By Crystal Nwokorie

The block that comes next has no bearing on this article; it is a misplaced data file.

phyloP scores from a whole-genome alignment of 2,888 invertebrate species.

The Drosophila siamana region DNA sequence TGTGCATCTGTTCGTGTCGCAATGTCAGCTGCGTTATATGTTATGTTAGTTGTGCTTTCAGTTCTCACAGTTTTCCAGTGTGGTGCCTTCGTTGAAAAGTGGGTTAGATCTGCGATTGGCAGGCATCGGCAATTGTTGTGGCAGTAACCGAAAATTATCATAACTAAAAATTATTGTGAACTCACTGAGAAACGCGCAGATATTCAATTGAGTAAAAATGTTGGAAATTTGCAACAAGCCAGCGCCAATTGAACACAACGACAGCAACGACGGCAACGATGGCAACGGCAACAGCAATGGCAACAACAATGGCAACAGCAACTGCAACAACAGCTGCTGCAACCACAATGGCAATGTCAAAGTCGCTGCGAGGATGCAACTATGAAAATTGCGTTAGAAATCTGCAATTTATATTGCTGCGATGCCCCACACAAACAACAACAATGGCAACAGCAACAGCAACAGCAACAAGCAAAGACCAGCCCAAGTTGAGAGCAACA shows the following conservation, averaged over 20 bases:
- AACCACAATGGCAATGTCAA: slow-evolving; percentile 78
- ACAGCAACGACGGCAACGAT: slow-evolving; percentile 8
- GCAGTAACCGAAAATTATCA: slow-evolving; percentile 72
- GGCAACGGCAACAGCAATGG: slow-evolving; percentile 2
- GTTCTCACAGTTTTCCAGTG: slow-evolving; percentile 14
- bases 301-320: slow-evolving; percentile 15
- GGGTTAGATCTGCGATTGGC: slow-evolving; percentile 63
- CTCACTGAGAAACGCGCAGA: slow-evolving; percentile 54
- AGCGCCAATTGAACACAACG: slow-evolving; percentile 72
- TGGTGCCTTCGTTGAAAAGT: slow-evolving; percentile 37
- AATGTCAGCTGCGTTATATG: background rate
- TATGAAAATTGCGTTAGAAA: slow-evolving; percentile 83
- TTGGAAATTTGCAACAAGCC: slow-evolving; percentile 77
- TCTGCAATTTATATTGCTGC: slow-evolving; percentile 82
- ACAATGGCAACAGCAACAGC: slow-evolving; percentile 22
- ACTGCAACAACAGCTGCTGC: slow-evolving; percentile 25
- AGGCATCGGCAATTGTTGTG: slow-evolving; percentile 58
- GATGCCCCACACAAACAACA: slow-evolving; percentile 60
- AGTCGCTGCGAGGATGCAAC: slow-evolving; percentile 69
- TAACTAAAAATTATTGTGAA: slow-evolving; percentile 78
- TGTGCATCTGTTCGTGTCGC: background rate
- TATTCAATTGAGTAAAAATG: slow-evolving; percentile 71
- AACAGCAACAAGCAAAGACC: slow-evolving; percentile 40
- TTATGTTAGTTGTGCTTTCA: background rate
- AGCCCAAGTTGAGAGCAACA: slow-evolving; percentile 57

When we think about the role of the African diaspora in political engagement and policy on the continent what comes to mind? That’s right, we don’t usually think about the diaspora in that way at all – or at least I know I didn’t until recently. When I talk about the diaspora I mean those 1st and 2nd generation Africans and their children that have settled in more developed countries abroad, although I recognize there is a large population of the diaspora that have settled in other African countries. As a second generation Nigerian born in the U.S. I grew up hearing stories of the relatively peaceful and prosperous Nigeria before the Biafran war and subsequent, unfortunate spiral into chaos under corrupt, despotic regimes. With these stories, justified by even more horrifying depictions of the Africa’s governance failures by western media, I assumed that politics and public institutions in Africa were a black hole of corruption and greed where the uneducated crooks in power pillage with impunity and the few that try to change things for the better end up jailed, missing or dead. We all remember Saro-Wiwa.